What is a Holter monitor?
The Holter monitor is a 24-hour continuous recording of the child's electrocardiogram (eh-lehk-troh-KAR-dee-oh-gram) or ECG. It permits recognition of any rhythm problem of the heart which may occur during daily activities. Cardiogram leads are placed on the child's chest and attached to a small tape recorder which can be hooked to a belt or carried on a strap. While wearing the Holter monitor, a diary of the child's activities should be kept, and especially report any complaints which may be related to the heart. If cardiogram leads become loosened or detached from the chest with activity, they can be reinforced with tape. A shirt or blouse which buttons in front is suggested when the Holter is put on the child.
What happens when the monitor is removed?
After the monitor has been worn for 24 hours, it is taken off and brought or sent to the clinic to be read. If you live a long distance from C.S. Mott Hospital, the unit can be mailed to us in a special postage paid, self-addressed cardboard package which will be provided for you. The taped ECG is scanned electronically to see if there are any abnormal heartbeats. If any significant problem is found, the family is notified immediately.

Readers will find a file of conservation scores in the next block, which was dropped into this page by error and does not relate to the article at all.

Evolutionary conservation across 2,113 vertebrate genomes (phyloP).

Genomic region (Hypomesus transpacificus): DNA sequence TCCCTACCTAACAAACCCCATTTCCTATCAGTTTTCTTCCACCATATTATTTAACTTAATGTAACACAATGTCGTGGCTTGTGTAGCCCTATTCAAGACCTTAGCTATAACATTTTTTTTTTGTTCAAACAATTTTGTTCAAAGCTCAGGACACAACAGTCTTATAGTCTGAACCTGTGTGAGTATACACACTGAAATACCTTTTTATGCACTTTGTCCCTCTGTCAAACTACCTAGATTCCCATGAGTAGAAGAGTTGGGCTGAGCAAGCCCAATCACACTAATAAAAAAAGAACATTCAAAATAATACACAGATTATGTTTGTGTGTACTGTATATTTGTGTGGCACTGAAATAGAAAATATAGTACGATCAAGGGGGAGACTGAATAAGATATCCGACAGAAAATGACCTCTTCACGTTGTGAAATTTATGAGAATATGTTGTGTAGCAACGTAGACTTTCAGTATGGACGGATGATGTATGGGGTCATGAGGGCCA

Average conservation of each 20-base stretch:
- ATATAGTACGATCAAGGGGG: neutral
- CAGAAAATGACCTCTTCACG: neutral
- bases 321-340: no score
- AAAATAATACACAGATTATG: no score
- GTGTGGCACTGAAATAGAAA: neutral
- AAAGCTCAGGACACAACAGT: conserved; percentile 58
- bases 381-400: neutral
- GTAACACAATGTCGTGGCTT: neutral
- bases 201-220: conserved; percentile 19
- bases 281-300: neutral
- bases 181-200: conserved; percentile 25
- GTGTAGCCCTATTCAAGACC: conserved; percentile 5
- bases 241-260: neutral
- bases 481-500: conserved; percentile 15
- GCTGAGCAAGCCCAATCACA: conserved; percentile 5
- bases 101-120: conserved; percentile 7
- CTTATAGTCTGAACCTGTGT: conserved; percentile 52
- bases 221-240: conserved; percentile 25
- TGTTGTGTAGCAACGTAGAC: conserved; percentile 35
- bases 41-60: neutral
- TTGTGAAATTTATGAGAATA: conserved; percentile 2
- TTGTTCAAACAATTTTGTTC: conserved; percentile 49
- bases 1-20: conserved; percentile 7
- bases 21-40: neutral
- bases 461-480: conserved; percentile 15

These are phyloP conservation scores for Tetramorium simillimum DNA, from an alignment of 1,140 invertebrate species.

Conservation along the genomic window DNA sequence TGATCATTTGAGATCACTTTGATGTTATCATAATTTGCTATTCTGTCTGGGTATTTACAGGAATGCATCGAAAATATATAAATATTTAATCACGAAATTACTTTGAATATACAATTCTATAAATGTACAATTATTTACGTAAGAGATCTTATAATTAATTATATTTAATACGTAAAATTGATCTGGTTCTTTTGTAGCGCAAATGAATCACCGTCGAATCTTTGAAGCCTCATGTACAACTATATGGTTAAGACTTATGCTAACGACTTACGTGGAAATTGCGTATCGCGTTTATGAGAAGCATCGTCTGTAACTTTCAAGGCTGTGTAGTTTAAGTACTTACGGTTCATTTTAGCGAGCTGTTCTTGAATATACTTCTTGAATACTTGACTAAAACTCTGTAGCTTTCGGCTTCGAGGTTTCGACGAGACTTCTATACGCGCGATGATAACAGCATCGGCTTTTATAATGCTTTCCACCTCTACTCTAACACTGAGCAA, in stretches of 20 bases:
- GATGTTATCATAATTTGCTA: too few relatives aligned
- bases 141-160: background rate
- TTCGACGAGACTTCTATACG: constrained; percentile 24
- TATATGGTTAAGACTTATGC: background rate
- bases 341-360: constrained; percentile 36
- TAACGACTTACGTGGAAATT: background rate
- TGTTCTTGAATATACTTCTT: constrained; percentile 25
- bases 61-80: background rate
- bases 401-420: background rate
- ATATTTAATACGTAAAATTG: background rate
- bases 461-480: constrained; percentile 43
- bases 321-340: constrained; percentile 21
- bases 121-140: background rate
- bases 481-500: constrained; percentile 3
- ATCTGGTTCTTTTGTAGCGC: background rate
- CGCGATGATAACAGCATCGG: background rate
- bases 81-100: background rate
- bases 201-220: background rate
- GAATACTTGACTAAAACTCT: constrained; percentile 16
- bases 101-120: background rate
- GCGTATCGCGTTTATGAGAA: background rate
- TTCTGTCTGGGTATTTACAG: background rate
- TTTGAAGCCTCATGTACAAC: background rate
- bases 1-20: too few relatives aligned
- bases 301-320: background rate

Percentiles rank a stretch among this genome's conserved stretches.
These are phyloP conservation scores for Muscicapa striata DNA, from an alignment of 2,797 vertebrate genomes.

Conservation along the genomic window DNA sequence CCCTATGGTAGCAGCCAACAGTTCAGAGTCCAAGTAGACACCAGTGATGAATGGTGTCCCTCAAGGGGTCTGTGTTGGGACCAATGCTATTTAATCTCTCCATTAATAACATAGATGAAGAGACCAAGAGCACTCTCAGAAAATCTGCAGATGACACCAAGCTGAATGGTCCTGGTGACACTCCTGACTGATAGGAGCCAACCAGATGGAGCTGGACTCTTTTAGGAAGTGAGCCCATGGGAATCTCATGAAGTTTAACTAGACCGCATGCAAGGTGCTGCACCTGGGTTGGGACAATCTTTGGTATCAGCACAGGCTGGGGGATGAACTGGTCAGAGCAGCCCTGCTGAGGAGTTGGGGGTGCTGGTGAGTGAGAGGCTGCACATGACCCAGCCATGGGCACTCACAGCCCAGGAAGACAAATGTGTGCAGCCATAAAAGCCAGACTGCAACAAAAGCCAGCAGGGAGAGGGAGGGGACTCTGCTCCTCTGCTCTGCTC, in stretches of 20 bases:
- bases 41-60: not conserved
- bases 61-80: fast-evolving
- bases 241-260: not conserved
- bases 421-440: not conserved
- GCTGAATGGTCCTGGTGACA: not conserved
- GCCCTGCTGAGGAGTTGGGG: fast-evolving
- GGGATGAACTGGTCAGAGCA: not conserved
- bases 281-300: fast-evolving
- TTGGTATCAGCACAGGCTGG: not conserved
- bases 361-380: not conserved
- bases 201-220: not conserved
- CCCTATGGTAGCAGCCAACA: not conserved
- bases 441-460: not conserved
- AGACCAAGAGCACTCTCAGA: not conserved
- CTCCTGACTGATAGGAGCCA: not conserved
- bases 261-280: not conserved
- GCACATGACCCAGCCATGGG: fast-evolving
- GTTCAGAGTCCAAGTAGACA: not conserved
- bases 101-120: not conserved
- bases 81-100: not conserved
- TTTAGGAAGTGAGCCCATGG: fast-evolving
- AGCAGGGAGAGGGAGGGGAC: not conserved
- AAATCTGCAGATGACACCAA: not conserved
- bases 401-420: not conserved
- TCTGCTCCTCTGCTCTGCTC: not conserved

What if I have questions?
If you have additional questions you may contact the Michigan Congenital Heart Center at the University of Michigan at (734) 764-5176.
2006: Information reviewed and approved by Laura Bell, RN, MSN, PNP Pediatric Cardiac Surgery and Lynda Dettling RN, BSN.
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